Ovid: Chapman’s Orthopaedic Surgery

Editors: Chapman, Michael W.
Title: Chapman’s Orthopaedic Surgery, 3rd Edition
> Table of Contents > SECTION III – THE HAND > Conditions of Nerves > CHAPTER 51 – PRINCIPLES OF NERVE REPAIR

Robert M. Szabo
R. M. Szabo:
Professor of Orthopaedics, Professor of Surgery, Division of Plastic
Surgery; Chief, Hand and Upper Extremity Service, University of
California, Davis, School of Medicine, Sacramento, California, 95817.
Acute traumatic damage to a peripheral nerve may occur
as a result of traction, contusion, compression, or laceration. The
mechanism of injury determines the nature of the lesion, its
management, and its prognosis.
A nerve trunk can be stretched by as much as 15% of its
length without injury. Much of this elasticity derives from the
geometry of the nerve. The nerve trunk runs an undulating course in its
bed; the funiculi run an undulating course in the epineurium; and the
nerve fibers run an undulating course inside the funiculi (26).
The straightening of these undulations provides elasticity in the
physiologic range of stretching. As the nerve is stretched beyond this
limit, the axons (efferent) and dendrites (afferent), which have little
tensile strength, fail before the surrounding connective tissues
(epineurium and perineurium), which are stronger. When the tensile
strength of the perineurium is exceeded, which occurs at about 20% of
stretching, the nerve tears in two. In the region between the elastic
limit and the mechanical limit, the nerve fibers are damaged to various
degrees without gross disruption of the nerve trunk. Traction injuries
may be associated with fractures, at the time of injury or during
reduction or fixation; with dislocations and stretch injuries; and with
gunshot wounds. Although spontaneous recovery is typical of most of
these injuries, complete nerve loss can also occur.
Contusion injuries from a blunt blow to the nerve carry
a similar prognosis to traction injuries, with spontaneous functional
recovery the normal prognosis. Recovery from compression injuries
depends on how long the nerve has been compressed and the degree of
A lacerated nerve has no chance of spontaneous recovery,
and the discontinuity must be surgically repaired. If the wound is a
clean one from a sharp object such as a knife or glass, the damage to
the nerve is likely to be local; this is unlike a crush, traction, or
missile wound, in which damage may extend a considerable distance
proximally and distally. The likelihood of functional recovery after
accurate surgical repair depends on which nerve is involved, the level
of the injury, the condition of the wound, and, most important, the age
of the patient. Results of nerve repair in children are always better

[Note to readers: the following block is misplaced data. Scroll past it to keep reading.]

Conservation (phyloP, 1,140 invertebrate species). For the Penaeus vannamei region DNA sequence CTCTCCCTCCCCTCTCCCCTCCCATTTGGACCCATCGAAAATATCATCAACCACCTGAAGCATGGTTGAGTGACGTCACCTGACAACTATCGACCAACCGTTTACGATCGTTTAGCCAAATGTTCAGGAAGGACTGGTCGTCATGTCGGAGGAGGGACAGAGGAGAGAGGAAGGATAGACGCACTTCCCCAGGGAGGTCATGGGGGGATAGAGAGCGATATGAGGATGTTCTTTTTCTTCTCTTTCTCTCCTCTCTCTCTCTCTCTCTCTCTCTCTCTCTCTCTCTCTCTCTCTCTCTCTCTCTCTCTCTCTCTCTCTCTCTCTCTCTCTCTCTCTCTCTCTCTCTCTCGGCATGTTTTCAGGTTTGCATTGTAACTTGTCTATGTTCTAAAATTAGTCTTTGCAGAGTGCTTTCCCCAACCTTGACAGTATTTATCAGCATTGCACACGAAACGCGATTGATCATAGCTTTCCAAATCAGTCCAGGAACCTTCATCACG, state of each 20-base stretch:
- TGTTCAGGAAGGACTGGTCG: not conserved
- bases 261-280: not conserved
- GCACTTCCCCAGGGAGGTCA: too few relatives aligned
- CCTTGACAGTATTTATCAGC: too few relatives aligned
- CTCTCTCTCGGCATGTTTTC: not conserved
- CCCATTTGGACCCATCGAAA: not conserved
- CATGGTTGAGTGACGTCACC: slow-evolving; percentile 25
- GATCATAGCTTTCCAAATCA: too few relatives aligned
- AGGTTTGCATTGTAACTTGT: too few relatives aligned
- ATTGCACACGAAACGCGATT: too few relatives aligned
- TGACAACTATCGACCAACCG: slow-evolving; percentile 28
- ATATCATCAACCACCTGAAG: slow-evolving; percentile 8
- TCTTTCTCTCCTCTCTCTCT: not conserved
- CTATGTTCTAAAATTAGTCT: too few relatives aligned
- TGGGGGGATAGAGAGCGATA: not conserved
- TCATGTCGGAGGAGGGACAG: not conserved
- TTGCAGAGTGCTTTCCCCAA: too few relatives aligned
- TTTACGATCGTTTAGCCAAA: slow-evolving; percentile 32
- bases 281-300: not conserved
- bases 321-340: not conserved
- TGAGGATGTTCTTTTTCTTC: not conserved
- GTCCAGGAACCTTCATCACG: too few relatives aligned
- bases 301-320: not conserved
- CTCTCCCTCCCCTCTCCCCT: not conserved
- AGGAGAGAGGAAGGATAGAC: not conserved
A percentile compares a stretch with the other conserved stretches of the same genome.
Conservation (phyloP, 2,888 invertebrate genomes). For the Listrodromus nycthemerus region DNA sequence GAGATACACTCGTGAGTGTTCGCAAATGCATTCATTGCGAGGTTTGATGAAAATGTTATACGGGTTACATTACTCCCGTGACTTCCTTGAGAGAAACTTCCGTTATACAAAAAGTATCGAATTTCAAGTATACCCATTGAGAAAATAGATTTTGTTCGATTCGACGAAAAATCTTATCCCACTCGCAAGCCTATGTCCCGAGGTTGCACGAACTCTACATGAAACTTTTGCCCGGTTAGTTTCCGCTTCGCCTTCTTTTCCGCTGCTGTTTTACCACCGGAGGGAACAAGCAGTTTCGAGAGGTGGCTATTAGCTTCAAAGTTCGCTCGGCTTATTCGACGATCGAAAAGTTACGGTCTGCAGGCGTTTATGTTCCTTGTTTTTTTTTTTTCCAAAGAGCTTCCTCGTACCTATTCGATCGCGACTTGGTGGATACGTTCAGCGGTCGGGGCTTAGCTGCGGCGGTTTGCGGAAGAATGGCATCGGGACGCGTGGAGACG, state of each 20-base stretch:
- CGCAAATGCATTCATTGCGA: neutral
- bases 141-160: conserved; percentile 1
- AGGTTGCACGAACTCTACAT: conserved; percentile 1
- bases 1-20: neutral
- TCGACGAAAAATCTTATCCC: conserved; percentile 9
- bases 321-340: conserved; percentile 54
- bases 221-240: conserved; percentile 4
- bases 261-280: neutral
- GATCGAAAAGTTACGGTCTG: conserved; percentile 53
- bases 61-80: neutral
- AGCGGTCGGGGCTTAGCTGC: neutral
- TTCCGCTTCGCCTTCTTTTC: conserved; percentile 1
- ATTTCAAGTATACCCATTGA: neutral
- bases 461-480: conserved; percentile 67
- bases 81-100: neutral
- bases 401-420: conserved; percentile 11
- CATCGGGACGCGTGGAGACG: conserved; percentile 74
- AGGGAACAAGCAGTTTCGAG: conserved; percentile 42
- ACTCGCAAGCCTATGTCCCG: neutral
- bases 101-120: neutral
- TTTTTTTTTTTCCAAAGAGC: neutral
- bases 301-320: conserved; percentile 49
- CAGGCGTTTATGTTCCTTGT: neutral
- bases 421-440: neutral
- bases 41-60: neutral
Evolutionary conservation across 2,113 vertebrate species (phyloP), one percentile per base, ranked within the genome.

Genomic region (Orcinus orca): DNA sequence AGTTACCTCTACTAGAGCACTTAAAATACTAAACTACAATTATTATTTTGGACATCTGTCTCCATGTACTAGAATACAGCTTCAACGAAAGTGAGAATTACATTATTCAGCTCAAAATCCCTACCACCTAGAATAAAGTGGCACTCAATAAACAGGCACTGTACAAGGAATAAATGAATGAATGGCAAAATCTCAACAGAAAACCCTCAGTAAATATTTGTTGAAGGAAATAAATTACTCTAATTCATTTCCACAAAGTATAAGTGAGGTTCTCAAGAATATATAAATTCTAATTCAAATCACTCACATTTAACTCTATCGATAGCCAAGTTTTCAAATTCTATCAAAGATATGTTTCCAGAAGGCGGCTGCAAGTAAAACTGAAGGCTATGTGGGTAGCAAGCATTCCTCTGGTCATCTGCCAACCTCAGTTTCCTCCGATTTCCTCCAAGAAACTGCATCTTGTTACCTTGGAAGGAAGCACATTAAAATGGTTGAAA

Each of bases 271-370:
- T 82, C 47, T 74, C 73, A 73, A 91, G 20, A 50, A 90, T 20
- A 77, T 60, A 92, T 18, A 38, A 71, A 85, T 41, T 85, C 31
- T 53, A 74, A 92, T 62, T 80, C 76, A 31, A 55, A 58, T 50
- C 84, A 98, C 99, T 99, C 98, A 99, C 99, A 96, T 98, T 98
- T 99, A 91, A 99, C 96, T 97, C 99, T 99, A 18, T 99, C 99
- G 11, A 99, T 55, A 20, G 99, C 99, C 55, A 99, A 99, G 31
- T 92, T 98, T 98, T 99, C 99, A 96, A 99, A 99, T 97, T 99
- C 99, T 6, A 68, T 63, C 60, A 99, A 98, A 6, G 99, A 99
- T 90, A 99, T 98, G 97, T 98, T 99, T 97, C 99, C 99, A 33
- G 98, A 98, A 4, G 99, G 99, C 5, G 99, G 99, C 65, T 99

than those in adults. More distal injuries have a better prognosis for
recovery than proximal ones, and a pure motor or sensory nerve has a
better prognosis than a mixed nerve.
Seddon proposed a simple classification of nerve injuries


based on degree of damage rather than on mechanism of injury (25,26).
Neurapraxia is a minor injury resulting from traction or compression in
which ischemia or local demyelination interfere with nerve function.
Damage to motor function is usually greater than to sensation, and
recovery is within hours or days. Axonotmesis is a moderate injury in
which continuity of axons is disrupted with wallerian degeneration
distal to the lesion. The endoneurial tubes remain intact, and
regenerating axons can reestablish their functional connections. Good
recovery, usually within a year, is likely. Neurotmesis is a severe
injury with disruption of axons and connective tissues of the nerve.
Fibrosis, loss of coaptation, and loss of continuity mitigate against
spontaneous recovery. Surgical repair is indicated.

Sunderland classified peripheral nerve lesions into five types, representing increasing degrees of damage (Table 51.1) (26). Millesi has added a second variable, the degree of fibrosis, to Sunderland’s classification (see Chapter 60).
Table 51.1. Classification of Nerve Injuries
Experimentally, a sharp surgical division of a
peripheral nerve is the model that has been best studied; traction and
crush injuries are less well understood. Within a month after
laceration, the distal portion of the nerve, cut off from trophic
support of proximal cell bodies, undergoes wallerian degeneration. This
process involves disintegration of the axon and myelin sheath, which
are absorbed by macrophages and Schwann cells, leaving a tubule along
the pathway of the former axon. Proximal to the lesion, some retrograde
degeneration occurs, which is likely to be greater in more proximal
Within about 96 hours, the cell bodies whose axons or
dendrites have been severed enlarge and their metabolic activity
greatly increases. At the same time, axons sprout at the proximal
stumps (3). If the two severed ends are still
congruently opposed, axon sprouts grow at a rate as much as 1 mm each
day down the endoneurial tubules of the degenerating distal axons to
eventually reestablish connection with the sensory, motor, and
sympathetic nerve end points. The actual rate of recovery is affected
by age. In an animal model, Choi showed that the speed of wallerian
degeneration, axonal regeneration, and myelin regeneration was greater
in 2-month-old rats than in 10-month-old rats (5).
Spontaneous recovery from mild axonotmesis may take from 1 to 6 months,
with more proximal lesions requiring more time to heal.
In more severe lesions, several factors mitigate against